JEDBURG11, a royal and parliamentary burgh of Scotland, the county town of Roxburghshire, is situated on the river Jed, a tributary of the Teviot, 49 miles south-east of Edinburgh, and 10 miles north of the English border. The town consists mainly of four well-paved streets diverging at right angles from the central market-square. Next to the abbey in point of historical interest is Queen Mary's house, where she resided for some time in 1566. The county prison occupies the site of the ancient castle of Jed-burgh, destroyed in 1409. The abbey, one of the grandest ecclesiastical ruins in Scotland, was founded in 1118 by Prince David, afterwards David I., for the reception of certain Austin canons from St Quentin's at Beauvais. The nave, iin exquisite example of the transition from Norman to Early English, measures 133i feet by 59L. feet. With the exception of the north piers and a small portion of the wall above, which are Norman, the whole of the tower, 30 feet square and 86 feet high, belongs to the end of the 15th century. In the choir there is some very early Norman work ; the south chapel of the choir affords good specimens of the Decorated period. The total length of the magnificent pile, reduced to ruins by the conflicts of which Jedburgh was so often the scene, is 235 feet: Jedburgh, one of the first Scottish towns to take up the woollen manufacture (its first mill began in 1728), at present has five factories, employing 200 hands, and producing goods - chiefly tweeds - to the annual value of abut £70,000. The burgh unites with Haddington, Dunbar, North Berwick, and Lauder in returning a member to parliament. The population in 1881 was 3400.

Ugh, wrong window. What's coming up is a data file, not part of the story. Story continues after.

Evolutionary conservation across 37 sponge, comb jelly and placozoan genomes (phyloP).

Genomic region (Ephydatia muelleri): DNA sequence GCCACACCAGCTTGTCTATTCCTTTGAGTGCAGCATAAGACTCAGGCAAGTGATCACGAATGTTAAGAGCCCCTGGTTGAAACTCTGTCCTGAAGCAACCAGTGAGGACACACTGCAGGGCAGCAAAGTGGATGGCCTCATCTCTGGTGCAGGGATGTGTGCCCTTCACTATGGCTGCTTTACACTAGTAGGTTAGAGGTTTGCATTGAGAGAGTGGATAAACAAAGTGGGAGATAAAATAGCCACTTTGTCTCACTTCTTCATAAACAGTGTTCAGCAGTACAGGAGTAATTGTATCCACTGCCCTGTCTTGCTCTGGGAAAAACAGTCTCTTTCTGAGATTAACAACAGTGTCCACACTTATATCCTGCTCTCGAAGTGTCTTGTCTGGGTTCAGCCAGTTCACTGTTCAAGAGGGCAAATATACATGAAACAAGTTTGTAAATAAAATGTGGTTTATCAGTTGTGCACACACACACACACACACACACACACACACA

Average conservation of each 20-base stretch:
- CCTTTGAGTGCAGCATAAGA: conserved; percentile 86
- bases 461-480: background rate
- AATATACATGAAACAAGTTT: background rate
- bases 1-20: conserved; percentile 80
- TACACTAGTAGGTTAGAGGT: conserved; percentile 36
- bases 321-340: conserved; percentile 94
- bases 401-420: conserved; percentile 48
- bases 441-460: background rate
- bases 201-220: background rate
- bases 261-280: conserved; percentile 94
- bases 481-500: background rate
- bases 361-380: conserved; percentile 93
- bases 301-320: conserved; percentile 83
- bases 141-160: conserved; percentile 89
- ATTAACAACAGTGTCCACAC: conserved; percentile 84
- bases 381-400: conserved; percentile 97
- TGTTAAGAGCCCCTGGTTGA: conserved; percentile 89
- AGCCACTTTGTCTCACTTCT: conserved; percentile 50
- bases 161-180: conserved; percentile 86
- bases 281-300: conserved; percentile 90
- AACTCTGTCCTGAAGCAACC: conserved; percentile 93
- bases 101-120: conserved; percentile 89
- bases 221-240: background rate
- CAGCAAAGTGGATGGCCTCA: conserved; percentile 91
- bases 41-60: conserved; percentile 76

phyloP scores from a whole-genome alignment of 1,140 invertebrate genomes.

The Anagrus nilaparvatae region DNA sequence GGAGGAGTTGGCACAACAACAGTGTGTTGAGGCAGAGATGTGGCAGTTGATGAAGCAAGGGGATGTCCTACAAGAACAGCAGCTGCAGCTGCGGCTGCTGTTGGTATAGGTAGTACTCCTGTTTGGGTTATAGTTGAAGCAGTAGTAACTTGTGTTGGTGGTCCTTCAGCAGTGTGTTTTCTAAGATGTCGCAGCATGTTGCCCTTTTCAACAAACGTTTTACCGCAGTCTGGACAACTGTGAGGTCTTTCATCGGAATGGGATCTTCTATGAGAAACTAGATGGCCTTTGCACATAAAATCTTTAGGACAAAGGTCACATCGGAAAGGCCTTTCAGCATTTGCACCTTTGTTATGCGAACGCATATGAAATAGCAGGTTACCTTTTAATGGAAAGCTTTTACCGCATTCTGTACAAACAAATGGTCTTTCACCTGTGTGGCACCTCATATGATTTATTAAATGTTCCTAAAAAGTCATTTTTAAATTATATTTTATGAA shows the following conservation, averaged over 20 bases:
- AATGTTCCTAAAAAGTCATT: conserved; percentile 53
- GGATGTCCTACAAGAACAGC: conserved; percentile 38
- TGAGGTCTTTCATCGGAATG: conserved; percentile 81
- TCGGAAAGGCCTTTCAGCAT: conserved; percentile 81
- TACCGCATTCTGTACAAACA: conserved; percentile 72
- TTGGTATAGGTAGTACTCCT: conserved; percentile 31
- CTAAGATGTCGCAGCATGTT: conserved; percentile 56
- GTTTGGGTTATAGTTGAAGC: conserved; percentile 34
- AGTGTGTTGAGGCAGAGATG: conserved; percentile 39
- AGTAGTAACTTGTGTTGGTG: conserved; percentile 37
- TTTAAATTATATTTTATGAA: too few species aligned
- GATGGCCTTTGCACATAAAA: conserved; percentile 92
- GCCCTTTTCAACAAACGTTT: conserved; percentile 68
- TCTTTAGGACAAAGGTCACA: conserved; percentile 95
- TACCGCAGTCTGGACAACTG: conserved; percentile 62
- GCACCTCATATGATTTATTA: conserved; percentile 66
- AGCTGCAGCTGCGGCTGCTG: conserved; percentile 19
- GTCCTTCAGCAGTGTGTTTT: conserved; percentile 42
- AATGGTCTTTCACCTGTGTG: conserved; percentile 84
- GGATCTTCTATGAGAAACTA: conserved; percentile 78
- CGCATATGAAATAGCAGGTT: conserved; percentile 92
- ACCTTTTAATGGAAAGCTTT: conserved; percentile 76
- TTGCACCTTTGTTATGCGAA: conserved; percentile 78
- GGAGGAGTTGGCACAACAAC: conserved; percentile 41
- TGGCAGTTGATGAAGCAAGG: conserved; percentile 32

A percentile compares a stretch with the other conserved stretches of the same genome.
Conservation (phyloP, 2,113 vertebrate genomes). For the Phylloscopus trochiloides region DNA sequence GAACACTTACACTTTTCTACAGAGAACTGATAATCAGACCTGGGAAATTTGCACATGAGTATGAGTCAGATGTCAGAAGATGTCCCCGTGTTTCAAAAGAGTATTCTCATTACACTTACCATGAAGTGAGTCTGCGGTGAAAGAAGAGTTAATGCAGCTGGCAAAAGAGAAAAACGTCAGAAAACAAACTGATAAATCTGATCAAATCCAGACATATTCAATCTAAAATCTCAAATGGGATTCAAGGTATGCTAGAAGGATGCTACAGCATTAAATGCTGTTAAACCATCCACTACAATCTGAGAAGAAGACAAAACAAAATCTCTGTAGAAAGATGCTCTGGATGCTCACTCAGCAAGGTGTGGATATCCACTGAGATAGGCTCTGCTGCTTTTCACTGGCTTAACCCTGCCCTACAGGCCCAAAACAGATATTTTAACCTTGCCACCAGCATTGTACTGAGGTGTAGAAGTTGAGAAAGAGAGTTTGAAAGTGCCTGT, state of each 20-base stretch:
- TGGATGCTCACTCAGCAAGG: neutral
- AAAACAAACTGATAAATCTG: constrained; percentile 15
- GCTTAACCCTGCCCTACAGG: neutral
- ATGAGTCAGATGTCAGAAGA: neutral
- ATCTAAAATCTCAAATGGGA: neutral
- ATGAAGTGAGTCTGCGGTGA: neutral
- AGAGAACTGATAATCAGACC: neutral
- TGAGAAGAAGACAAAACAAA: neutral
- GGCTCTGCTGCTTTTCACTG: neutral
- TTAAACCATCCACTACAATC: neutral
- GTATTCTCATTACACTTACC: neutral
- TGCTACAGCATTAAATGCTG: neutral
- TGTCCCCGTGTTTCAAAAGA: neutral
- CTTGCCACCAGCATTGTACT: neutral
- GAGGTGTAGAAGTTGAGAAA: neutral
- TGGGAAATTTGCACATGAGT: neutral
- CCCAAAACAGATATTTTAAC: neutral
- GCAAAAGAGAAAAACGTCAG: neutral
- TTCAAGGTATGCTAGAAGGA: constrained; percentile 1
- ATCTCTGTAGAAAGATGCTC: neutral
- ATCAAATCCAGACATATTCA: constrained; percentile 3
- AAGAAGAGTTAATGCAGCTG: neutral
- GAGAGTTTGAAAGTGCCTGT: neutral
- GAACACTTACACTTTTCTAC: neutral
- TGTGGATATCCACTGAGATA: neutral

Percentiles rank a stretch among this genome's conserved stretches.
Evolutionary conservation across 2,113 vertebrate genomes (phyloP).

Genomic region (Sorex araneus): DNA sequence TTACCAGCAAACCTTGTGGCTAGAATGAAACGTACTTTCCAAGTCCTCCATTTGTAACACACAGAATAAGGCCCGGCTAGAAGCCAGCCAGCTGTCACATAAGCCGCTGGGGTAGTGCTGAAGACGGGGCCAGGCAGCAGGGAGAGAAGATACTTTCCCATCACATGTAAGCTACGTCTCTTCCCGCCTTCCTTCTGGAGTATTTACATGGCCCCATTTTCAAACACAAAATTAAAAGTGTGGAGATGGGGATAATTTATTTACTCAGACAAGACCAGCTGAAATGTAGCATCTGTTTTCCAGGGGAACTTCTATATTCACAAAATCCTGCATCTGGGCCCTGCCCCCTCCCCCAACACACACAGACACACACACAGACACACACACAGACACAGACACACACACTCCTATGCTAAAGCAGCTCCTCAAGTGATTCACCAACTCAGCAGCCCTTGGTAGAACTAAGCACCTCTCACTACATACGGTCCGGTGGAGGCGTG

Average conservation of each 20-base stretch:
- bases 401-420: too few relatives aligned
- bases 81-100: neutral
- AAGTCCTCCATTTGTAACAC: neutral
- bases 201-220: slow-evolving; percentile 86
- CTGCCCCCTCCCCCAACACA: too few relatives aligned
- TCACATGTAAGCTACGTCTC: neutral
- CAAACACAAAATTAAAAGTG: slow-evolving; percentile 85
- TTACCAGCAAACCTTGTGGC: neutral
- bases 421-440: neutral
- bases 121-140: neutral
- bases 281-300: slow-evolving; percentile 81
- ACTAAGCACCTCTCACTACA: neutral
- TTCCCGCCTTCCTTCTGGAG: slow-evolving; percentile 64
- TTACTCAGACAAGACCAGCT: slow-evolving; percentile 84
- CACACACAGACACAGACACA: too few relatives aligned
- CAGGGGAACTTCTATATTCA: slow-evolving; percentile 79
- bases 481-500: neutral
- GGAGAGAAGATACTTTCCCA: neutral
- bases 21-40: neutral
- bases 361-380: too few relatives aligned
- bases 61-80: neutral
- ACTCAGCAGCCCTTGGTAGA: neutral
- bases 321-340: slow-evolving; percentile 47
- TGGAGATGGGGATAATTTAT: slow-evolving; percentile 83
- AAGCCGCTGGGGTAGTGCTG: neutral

Jedburgh, the final form of a name of which eighty-two variations have been collected, does not appear before the 15th century ; Jed-worth, still lingering among the lower ranks as Jethart, is much more ancient ; Ecgrrd, bishop of Lindisfarne (830-838), gifted that see with the village and lands of Geddewrd. Before the end of the 11th century the village had become a burgh ; and under David I. (1124-1153) it was a royal residence, and the chief town of the Middle Marches. The town received a charter from Robert I., and another in 1566 from Mary. During the troublous times on the borders in the Middle Ages, Jedburgh was an important place, and often experienced the disastrous effects of fire and sword. The phrase "Jethart Justice," meaning hanging a man and trying him afterwards, has passed into a proverb.